Section 1681o(a) allows a consumer to sue for actual damages for a negligent violation of the FCRA. See Id. at § 1681o(a). Under § 1681n(a), however, if the violation is willful, the consumer may recover statutory and punitive damages. See Id. A “willful” violation of the FCRA is either an intentional violation or a violation committed by an agency in reckless disregard of its duties under the FCRA. See Safeco Ins. Co. of Am. v. Burr, 551 U.S. 47, 57-58 (2007). A claimant may establish recklessness by proving that the consumer reporting agency engaged in action that involved “an unjustifiably high risk of harm that is either known or so obvious that it should be known.” Id. at 68. See generally, Birmingham v. Experian Info. Sols., Inc., 633 F.3d 1006, 1009 (10th Cir. 2011).[4]

         II. BACKGROUND

         Plaintiff alleges that the information reported on Plaintiff's credit reports provided by Defendants Experian Information Solutions, Inc. (Experian), Equifax Information Services, LLC (Equifax), and Trans Union (together, Defendants) is “the foremost reason that Mr. Trenton was denied credit, vehicles, etc.” Plaintiff claims that he entered into a settlement agreement with the “three major bureaus” to correct his report. However, “[t]hese errors have returned.” (Compl. ¶ 1 at p. 6.) Plaintiff also alleges he was the “victim of the Equifax breach that compromised numerous individuals, since then Plaintiff has been seeing unknown attempts to get credit in his name. Plaintiff has informed the credit bureaus that this is occurring but there is [sic] only minor repairs made.” (Id. ¶ 2 at p. 6.) Plaintiff alleges that he “has reported these gross errors to Defendants Experian, Transunion [sic], and Equifax. Only Equifax has listened and deleted one of the false accounts however, they are still reporting one last false account. These Defendants are refusing to remove this information which is causing Plaintiff to be denied housing nor can he purchase a home. Plaintiff is not even able to buy a car.” (Id. ¶ 4 at p. 6.) Plaintiff claims that Defendants are “to the date of filing this action, reporting false information as well as inquiries on Plaintiffs [sic] account.” (Id. ¶ 6 at p. 7.) Finally, Plaintiff asserts that “the major credit bureaus are falsely reporting that the accounts meet FCRA requirements, even though there has been no evidence to support that the accounts belong to Plaintiff.” (Id. ¶ 8 at p. 7.) Plaintiff seeks “a reasonable and fair judgment against Defendants for willful noncompliance of the Fair Credit Reporting Act and seeks his statutory remedies as defined by but not limited to 15 U.S.C. Section 1681N[.]” (Id. at pp. 7-8) (emphasis in original).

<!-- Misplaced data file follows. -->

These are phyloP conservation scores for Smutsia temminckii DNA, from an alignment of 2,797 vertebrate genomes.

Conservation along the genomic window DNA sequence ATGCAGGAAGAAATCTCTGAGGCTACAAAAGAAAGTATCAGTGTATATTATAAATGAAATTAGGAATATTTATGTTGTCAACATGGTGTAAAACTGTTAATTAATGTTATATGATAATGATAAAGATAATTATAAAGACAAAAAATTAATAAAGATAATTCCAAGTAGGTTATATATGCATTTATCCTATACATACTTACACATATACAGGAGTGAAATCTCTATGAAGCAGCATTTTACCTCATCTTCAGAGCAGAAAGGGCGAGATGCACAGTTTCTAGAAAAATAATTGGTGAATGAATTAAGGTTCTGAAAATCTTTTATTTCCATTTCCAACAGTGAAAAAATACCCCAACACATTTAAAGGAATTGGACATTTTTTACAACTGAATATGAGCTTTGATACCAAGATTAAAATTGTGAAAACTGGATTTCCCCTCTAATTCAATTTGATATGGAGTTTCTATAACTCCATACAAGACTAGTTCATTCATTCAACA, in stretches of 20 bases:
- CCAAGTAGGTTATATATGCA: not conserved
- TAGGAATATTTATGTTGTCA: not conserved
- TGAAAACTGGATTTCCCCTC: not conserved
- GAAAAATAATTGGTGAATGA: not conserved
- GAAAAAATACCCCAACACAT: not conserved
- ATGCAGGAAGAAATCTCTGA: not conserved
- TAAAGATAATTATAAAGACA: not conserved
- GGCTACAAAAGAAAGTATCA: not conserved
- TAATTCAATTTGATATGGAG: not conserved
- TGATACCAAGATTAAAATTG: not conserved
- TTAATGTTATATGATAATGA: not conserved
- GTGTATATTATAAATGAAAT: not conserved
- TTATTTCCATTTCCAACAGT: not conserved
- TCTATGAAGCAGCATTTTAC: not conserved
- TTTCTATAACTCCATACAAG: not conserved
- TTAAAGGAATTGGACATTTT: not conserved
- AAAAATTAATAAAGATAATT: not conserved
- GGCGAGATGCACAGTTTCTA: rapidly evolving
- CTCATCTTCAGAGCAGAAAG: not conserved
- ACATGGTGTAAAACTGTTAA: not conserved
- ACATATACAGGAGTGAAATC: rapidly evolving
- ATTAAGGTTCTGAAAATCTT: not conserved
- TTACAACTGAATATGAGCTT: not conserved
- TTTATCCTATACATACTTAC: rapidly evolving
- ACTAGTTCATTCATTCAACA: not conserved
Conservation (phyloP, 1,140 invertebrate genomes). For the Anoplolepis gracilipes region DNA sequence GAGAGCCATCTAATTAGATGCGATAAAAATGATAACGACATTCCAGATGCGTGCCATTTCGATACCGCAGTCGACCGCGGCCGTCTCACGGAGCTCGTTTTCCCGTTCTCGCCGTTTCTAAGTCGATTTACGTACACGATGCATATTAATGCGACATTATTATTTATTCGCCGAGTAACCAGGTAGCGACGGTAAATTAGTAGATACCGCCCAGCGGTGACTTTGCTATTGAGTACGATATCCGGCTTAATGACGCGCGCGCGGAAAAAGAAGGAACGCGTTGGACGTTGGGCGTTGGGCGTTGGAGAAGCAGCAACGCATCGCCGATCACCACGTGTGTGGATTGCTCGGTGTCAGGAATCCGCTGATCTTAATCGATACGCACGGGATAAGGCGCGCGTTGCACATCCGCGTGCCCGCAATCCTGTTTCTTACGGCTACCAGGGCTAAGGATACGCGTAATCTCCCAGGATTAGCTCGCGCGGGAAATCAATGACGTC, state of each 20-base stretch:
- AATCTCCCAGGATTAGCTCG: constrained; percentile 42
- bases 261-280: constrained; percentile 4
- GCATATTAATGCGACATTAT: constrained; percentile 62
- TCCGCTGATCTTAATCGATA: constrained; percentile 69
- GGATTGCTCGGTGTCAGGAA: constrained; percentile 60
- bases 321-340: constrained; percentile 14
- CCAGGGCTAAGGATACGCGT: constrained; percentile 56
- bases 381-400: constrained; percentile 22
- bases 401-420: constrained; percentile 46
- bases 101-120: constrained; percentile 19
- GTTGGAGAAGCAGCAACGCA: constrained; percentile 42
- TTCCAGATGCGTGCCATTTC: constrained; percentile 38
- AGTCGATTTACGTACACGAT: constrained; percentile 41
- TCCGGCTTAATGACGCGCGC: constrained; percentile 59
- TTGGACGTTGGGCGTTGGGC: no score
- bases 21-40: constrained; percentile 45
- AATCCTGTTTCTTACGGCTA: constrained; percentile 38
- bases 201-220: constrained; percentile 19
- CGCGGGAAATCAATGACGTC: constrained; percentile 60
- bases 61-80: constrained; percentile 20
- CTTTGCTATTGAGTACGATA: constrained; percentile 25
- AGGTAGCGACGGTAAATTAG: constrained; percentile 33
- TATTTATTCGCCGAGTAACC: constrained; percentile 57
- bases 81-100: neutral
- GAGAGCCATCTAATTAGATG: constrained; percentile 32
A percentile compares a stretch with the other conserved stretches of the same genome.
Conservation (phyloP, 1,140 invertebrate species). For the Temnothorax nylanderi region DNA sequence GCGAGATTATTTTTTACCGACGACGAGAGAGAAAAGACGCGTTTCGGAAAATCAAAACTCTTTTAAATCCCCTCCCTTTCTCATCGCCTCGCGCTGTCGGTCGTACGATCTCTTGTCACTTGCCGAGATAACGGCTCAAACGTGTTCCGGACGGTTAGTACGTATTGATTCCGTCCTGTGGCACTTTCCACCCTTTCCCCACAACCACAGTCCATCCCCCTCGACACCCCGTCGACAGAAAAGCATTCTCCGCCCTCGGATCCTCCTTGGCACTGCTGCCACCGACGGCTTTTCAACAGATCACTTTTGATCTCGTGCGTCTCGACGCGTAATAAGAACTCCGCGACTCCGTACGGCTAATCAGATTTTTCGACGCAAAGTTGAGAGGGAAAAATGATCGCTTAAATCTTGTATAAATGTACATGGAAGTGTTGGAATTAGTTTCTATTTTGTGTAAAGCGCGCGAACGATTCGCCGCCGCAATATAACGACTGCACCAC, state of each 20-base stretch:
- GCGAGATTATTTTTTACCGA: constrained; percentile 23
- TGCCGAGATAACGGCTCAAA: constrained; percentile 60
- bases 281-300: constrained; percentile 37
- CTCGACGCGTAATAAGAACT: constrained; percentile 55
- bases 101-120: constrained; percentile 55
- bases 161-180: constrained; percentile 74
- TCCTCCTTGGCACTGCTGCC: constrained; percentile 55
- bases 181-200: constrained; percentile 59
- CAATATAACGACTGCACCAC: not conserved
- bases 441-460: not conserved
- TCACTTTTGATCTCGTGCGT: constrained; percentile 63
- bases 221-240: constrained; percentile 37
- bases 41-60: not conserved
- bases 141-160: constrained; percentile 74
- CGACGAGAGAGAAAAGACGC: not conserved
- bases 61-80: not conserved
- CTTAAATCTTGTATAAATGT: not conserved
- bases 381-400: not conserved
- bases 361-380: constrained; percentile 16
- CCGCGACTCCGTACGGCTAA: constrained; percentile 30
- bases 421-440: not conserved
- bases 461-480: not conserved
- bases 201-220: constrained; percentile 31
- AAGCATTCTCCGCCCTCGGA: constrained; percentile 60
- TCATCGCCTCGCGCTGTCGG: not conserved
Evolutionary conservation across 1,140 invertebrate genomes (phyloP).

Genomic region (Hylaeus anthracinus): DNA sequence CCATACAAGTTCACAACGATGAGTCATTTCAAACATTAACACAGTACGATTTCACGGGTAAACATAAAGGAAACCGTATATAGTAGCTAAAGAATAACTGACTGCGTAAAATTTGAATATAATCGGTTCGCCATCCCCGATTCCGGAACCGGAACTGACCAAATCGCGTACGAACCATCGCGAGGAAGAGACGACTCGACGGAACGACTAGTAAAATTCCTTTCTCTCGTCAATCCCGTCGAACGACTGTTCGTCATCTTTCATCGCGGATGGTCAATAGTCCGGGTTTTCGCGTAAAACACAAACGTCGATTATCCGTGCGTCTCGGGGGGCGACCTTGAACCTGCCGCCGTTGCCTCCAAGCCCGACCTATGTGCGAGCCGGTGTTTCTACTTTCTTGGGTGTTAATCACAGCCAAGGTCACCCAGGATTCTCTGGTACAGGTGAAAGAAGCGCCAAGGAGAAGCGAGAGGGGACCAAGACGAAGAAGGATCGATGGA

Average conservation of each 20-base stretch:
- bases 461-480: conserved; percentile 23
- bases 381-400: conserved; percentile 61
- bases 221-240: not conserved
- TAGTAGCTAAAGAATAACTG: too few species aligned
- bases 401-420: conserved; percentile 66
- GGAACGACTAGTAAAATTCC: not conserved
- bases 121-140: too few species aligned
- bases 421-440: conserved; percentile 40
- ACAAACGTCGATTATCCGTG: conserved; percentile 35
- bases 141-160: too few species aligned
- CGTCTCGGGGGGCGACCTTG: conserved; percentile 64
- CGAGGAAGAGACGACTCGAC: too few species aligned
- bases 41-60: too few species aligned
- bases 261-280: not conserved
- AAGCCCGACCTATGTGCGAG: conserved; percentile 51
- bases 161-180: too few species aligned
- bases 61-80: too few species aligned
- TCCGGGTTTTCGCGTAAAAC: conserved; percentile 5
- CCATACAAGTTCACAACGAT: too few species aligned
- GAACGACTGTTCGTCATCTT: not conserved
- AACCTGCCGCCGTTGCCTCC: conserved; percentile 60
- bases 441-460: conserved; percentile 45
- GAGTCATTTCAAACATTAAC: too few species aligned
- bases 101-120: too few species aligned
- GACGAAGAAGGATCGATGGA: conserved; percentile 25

III. DISCUSSION

         Trans Union argues that Plaintiff's Complaint is an impermissible “shotgun pleading.” (Mot. at 4.) Trans Union asserts that the Complaint contains only vague allegations related to inaccurate credit reports that make it “virtually impossible to determine what acts or omissions” Trans Union committed in violation of the FCRA (Id.) The Court disagrees. Plaintiff alleges facts that, construed liberally, fit within the elements necessary for an FCRA claim against Trans Union for inaccurate credit reporting. Plaintiff alleges that after agreeing to correct errors on his credit report in a settlement, Trans Union and other Defendants have continued to report erroneous information on Plaintiff's credit reports. This erroneous information has caused Plaintiff to be unable to receive credit for the purchase of a house and a vehicle. See Eller supra (listing elements required to state a cause of action against consumer reporting agency under the FCRA).

         Next, Trans Union asserts that Plaintiff has only cited sections of the FCRA that do not apply to Trans Union. Trans Union correctly contends that the particular sections cited in the Complaint apply to data furnishers and not to consumer reporting agencies. (Mot. at 5.) For example, Plaintiff specifically cites one section of the FCRA: “15 U.S.C. § 1681S-2.”[5] That section is entitled ‚ÄúResponsibilities of furnishers of information to consumer reporting agencies‚ÄĚ and prohibits furnishers of credit information from providing inaccurate credit information to consumer reporting agencies, such as Trans Union. Trans Union argues that Plaintiff's failure to ...